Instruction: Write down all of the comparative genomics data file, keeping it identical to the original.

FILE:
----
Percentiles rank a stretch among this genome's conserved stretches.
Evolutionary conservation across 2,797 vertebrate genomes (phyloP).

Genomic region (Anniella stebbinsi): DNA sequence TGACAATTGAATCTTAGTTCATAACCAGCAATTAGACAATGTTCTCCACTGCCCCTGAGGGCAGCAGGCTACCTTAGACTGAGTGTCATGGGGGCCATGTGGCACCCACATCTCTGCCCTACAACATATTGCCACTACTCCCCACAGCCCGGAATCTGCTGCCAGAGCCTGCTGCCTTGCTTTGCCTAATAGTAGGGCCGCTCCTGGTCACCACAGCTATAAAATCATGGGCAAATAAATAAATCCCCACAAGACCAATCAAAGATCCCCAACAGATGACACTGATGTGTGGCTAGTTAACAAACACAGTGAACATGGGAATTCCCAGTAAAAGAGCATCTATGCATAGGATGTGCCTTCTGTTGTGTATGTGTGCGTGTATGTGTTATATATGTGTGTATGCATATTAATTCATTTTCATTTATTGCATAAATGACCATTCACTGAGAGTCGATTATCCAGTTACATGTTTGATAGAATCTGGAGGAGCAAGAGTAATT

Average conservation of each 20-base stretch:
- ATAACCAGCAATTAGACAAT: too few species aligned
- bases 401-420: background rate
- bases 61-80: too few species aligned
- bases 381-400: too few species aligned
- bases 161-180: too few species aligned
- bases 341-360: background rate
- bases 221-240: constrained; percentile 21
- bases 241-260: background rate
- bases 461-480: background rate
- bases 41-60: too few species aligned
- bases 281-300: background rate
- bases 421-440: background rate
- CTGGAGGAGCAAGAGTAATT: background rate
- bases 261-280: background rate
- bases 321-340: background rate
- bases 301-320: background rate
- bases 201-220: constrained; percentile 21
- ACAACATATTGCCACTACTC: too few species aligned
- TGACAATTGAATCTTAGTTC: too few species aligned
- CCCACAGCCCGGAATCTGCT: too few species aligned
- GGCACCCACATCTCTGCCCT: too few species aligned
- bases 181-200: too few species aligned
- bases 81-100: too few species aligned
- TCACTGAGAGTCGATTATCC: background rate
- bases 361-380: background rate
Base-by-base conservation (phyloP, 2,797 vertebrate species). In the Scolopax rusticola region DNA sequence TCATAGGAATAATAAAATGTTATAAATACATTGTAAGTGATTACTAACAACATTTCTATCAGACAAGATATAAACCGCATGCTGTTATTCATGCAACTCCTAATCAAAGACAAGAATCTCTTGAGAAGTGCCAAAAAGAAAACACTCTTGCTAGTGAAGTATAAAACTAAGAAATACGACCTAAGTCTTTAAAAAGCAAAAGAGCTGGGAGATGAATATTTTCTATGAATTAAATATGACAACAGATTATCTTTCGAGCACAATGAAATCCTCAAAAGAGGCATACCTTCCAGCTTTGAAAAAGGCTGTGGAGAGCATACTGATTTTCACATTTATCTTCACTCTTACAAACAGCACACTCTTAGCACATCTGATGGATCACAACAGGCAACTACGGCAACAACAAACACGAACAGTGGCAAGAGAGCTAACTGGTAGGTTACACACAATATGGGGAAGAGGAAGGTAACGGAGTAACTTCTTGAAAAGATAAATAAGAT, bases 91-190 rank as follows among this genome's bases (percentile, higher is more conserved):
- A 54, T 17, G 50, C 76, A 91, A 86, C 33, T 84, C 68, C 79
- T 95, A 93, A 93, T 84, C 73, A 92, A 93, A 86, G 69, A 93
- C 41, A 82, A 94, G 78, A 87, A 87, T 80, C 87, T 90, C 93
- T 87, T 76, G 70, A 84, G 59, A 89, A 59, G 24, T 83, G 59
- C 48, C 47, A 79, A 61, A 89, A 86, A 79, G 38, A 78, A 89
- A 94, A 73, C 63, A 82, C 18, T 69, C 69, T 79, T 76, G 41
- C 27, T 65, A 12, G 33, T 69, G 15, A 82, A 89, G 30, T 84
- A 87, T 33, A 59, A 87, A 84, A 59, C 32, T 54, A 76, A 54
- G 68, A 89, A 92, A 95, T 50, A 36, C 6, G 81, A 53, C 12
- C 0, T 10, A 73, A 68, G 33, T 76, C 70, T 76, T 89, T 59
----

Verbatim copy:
Percentiles rank a stretch among this genome's conserved stretches.
Evolutionary conservation across 2,797 vertebrate genomes (phyloP).

Genomic region (Anniella stebbinsi): DNA sequence TGACAATTGAATCTTAGTTCATAACCAGCAATTAGACAATGTTCTCCACTGCCCCTGAGGGCAGCAGGCTACCTTAGACTGAGTGTCATGGGGGCCATGTGGCACCCACATCTCTGCCCTACAACATATTGCCACTACTCCCCACAGCCCGGAATCTGCTGCCAGAGCCTGCTGCCTTGCTTTGCCTAATAGTAGGGCCGCTCCTGGTCACCACAGCTATAAAATCATGGGCAAATAAATAAATCCCCACAAGACCAATCAAAGATCCCCAACAGATGACACTGATGTGTGGCTAGTTAACAAACACAGTGAACATGGGAATTCCCAGTAAAAGAGCATCTATGCATAGGATGTGCCTTCTGTTGTGTATGTGTGCGTGTATGTGTTATATATGTGTGTATGCATATTAATTCATTTTCATTTATTGCATAAATGACCATTCACTGAGAGTCGATTATCCAGTTACATGTTTGATAGAATCTGGAGGAGCAAGAGTAATT

Average conservation of each 20-base stretch:
- ATAACCAGCAATTAGACAAT: too few species aligned
- bases 401-420: background rate
- bases 61-80: too few species aligned
- bases 381-400: too few species aligned
- bases 161-180: too few species aligned
- bases 341-360: background rate
- bases 221-240: constrained; percentile 21
- bases 241-260: background rate
- bases 461-480: background rate
- bases 41-60: too few species aligned
- bases 281-300: background rate
- bases 421-440: background rate
- CTGGAGGAGCAAGAGTAATT: background rate
- bases 261-280: background rate
- bases 321-340: background rate
- bases 301-320: background rate
- bases 201-220: constrained; percentile 21
- ACAACATATTGCCACTACTC: too few species aligned
- TGACAATTGAATCTTAGTTC: too few species aligned
- CCCACAGCCCGGAATCTGCT: too few species aligned
- GGCACCCACATCTCTGCCCT: too few species aligned
- bases 181-200: too few species aligned
- bases 81-100: too few species aligned
- TCACTGAGAGTCGATTATCC: background rate
- bases 361-380: background rate
Base-by-base conservation (phyloP, 2,797 vertebrate species). In the Scolopax rusticola region DNA sequence TCATAGGAATAATAAAATGTTATAAATACATTGTAAGTGATTACTAACAACATTTCTATCAGACAAGATATAAACCGCATGCTGTTATTCATGCAACTCCTAATCAAAGACAAGAATCTCTTGAGAAGTGCCAAAAAGAAAACACTCTTGCTAGTGAAGTATAAAACTAAGAAATACGACCTAAGTCTTTAAAAAGCAAAAGAGCTGGGAGATGAATATTTTCTATGAATTAAATATGACAACAGATTATCTTTCGAGCACAATGAAATCCTCAAAAGAGGCATACCTTCCAGCTTTGAAAAAGGCTGTGGAGAGCATACTGATTTTCACATTTATCTTCACTCTTACAAACAGCACACTCTTAGCACATCTGATGGATCACAACAGGCAACTACGGCAACAACAAACACGAACAGTGGCAAGAGAGCTAACTGGTAGGTTACACACAATATGGGGAAGAGGAAGGTAACGGAGTAACTTCTTGAAAAGATAAATAAGAT, bases 91-190 rank as follows among this genome's bases (percentile, higher is more conserved):
- A 54, T 17, G 50, C 76, A 91, A 86, C 33, T 84, C 68, C 79
- T 95, A 93, A 93, T 84, C 73, A 92, A 93, A 86, G 69, A 93
- C 41, A 82, A 94, G 78, A 87, A 87, T 80, C 87, T 90, C 93
- T 87, T 76, G 70, A 84, G 59, A 89, A 59, G 24, T 83, G 59
- C 48, C 47, A 79, A 61, A 89, A 86, A 79, G 38, A 78, A 89
- A 94, A 73, C 63, A 82, C 18, T 69, C 69, T 79, T 76, G 41
- C 27, T 65, A 12, G 33, T 69, G 15, A 82, A 89, G 30, T 84
- A 87, T 33, A 59, A 87, A 84, A 59, C 32, T 54, A 76, A 54
- G 68, A 89, A 92, A 95, T 50, A 36, C 6, G 81, A 53, C 12
- C 0, T 10, A 73, A 68, G 33, T 76, C 70, T 76, T 89, T 59